Police to sustain Federal Hill patrols

Residents told extra effort to continue in wake of killings

August 12, 2008|By Brent Jones | Brent Jones,Sun reporter

Baltimore police told Federal Hill residents last night that they will maintain their increased presence in the community indefinitely, continuing the nightly patrols in the aftermath of two killings that shook up the neighborhood in June.

The meeting, organized by the Federal Hill Neighborhood Association, was held at Christ Lutheran Church and alerted residents to the investigations into the back-to-back killings about seven weeks ago - the first on Battery Avenue near the neighborhood park, the second around the corner on East Montgomery Street.

Police have made no arrests but reassured residents that the killings had nothing to do with the community. Neither of the victims lived in Federal Hill.

Many of the residents who spoke at the meeting applauded police efforts in the neighborhood since, although they questioned whether officers would remain in coming months. Maj. Scott L. Bloodsworth, a police commander, said overall crime has decreased about 65 percent in Federal Hill since June.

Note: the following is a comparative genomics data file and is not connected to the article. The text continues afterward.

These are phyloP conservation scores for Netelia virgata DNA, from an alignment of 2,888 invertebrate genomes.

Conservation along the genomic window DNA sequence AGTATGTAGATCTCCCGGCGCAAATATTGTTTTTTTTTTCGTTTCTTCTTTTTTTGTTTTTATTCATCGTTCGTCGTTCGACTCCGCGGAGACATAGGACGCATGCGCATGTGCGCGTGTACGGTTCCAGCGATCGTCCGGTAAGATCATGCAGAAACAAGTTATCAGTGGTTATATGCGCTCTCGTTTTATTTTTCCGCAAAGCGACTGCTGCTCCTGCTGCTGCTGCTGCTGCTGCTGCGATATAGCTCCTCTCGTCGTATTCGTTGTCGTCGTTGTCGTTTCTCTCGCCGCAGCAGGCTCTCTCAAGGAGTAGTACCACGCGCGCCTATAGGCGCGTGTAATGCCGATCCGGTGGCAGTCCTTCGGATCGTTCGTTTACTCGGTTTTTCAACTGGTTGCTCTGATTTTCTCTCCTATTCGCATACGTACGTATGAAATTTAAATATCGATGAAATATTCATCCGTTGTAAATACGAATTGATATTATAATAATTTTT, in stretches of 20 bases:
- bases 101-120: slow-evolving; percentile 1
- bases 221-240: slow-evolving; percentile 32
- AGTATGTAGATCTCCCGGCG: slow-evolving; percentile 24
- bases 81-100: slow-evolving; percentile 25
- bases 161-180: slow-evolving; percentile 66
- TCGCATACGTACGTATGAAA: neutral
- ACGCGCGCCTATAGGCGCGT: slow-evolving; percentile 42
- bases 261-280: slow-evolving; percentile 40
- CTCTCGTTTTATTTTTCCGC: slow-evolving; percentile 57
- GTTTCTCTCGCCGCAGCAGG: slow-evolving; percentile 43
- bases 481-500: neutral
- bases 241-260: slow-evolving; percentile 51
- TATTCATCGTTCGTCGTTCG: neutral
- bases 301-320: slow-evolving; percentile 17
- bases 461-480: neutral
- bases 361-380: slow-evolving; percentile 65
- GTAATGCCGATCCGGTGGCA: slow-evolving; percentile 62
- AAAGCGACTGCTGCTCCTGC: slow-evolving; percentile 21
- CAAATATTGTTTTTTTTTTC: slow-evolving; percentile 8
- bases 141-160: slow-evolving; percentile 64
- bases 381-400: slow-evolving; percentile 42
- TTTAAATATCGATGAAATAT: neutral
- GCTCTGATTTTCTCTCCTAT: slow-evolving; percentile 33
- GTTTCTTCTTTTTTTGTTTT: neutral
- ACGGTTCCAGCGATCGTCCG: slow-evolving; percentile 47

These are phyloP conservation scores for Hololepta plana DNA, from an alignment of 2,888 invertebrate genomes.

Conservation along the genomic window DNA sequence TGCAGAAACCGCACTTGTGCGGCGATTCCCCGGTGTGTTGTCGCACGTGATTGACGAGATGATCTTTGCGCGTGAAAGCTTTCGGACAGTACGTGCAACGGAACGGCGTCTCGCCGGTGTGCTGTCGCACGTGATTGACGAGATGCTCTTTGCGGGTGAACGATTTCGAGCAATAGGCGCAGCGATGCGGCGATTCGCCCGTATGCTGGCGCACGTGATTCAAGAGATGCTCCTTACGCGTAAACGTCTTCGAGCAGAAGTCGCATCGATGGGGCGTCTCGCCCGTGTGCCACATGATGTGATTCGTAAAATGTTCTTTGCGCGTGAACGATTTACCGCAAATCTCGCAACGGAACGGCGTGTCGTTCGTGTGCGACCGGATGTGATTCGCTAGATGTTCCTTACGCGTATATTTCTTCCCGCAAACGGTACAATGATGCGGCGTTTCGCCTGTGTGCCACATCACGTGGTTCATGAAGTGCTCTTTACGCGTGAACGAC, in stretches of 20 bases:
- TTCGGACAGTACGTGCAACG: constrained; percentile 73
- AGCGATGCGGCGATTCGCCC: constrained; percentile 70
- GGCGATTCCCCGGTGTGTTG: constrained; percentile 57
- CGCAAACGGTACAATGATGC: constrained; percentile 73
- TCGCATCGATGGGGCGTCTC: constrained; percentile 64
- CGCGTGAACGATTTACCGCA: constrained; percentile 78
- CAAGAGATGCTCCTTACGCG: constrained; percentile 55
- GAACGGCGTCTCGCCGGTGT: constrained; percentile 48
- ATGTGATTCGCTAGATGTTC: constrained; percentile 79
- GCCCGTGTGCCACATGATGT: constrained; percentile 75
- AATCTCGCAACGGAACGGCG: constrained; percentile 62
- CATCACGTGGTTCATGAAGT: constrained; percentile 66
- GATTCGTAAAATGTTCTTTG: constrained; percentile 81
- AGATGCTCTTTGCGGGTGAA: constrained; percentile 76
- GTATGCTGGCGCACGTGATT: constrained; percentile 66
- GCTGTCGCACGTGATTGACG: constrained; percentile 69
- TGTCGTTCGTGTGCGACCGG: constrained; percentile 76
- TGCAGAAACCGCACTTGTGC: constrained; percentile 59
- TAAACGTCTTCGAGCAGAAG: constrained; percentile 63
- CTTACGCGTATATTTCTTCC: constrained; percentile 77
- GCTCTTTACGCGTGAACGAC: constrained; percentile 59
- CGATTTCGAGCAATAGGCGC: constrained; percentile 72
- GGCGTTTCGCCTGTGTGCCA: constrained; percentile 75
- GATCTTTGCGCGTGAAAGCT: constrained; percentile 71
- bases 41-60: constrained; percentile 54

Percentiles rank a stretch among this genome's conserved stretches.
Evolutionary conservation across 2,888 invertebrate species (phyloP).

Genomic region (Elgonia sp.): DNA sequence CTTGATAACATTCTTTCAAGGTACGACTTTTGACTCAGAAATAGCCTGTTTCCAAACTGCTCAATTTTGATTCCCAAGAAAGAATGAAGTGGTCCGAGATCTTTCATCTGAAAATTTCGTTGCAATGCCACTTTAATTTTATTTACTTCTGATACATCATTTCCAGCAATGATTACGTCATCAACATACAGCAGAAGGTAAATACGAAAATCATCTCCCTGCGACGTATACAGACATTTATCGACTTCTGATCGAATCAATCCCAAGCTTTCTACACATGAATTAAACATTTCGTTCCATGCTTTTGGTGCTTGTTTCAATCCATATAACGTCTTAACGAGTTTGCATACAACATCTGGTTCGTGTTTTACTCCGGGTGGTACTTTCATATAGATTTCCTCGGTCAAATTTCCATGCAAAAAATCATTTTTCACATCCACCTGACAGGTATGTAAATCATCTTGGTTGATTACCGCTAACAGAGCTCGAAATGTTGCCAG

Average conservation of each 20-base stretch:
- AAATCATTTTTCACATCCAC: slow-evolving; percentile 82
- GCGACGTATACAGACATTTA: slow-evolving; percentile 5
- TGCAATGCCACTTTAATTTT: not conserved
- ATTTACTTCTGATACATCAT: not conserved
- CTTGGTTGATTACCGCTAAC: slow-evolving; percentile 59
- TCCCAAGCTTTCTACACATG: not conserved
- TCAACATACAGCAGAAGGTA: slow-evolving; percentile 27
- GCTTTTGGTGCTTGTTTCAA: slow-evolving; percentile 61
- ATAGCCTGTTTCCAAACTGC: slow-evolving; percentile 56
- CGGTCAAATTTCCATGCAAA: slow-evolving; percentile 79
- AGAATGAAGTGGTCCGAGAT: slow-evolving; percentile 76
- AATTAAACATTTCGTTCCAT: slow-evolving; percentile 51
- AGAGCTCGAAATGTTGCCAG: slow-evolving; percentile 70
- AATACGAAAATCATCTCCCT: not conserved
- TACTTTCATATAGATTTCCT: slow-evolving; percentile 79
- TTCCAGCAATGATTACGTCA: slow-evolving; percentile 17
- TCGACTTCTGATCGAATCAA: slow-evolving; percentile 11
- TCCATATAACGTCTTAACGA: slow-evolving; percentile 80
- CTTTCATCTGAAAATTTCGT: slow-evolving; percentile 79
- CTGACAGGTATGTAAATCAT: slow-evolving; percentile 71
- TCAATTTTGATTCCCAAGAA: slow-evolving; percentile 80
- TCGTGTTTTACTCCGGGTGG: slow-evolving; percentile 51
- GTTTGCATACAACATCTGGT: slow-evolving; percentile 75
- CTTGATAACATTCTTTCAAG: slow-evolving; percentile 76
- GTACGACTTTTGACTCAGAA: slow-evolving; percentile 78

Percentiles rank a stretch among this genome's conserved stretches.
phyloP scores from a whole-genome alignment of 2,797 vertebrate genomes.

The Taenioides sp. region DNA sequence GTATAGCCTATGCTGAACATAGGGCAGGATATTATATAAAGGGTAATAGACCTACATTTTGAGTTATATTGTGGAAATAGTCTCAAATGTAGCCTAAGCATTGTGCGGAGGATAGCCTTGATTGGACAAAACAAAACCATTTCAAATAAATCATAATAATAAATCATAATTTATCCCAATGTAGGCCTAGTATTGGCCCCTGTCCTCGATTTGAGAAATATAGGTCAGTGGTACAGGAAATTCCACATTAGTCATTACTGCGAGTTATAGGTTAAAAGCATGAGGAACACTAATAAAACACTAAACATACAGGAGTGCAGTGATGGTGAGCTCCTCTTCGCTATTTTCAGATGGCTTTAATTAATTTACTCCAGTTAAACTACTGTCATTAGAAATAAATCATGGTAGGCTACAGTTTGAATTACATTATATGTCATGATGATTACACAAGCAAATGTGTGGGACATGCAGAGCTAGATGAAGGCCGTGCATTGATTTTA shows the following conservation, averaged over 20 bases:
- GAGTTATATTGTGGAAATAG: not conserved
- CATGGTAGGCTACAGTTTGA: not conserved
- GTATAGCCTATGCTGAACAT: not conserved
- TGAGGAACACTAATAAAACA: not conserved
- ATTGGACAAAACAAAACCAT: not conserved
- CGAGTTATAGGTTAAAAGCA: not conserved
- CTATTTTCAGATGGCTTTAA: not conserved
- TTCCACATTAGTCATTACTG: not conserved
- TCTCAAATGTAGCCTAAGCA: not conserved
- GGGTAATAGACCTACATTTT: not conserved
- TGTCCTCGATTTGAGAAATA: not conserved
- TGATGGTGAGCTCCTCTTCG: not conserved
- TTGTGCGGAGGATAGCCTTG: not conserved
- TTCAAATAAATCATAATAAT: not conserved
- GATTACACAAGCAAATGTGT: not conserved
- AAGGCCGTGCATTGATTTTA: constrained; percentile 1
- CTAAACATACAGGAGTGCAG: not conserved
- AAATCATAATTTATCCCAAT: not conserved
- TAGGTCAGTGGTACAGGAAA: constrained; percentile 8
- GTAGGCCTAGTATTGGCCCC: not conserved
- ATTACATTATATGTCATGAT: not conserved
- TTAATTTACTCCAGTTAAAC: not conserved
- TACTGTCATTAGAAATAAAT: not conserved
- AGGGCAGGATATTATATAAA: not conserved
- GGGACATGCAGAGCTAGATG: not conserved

"I've seen the changes and want to continue to see police presence," said Scott Pevenstein, who lives off Cross Street. "I have more of a relaxed feeling coming home later at night now."

Ken Horsman said he has lived in Federal Hill for 50 years and owns a lounge on Charles Street. Horsman said the shootings were a major concern for residents at first, but fears have subsided somewhat as uniformed officers walk the neighborhood.

"At least we're addressing things," Horsman said.

Bloodsworth added that officers are removing people from Federal Hill Park after hours, and that bike officers are being trained to continue monitoring the area.

Federal Hill residents are also circulating a petition that would restrict parking around the park from 7 p.m. to 6 a.m. Monday through Saturday and from 2 p.m. Sunday to 7 a.m. Monday.

City Councilman William H. Cole IV said that at least 60 percent of residents in the area need to sign the petition for the proposal to move forward.

"It would cut down on people coming into the neighborhood at night and parking, and it addresses a 20-year-old problem of not enough residential parking," Cole said.


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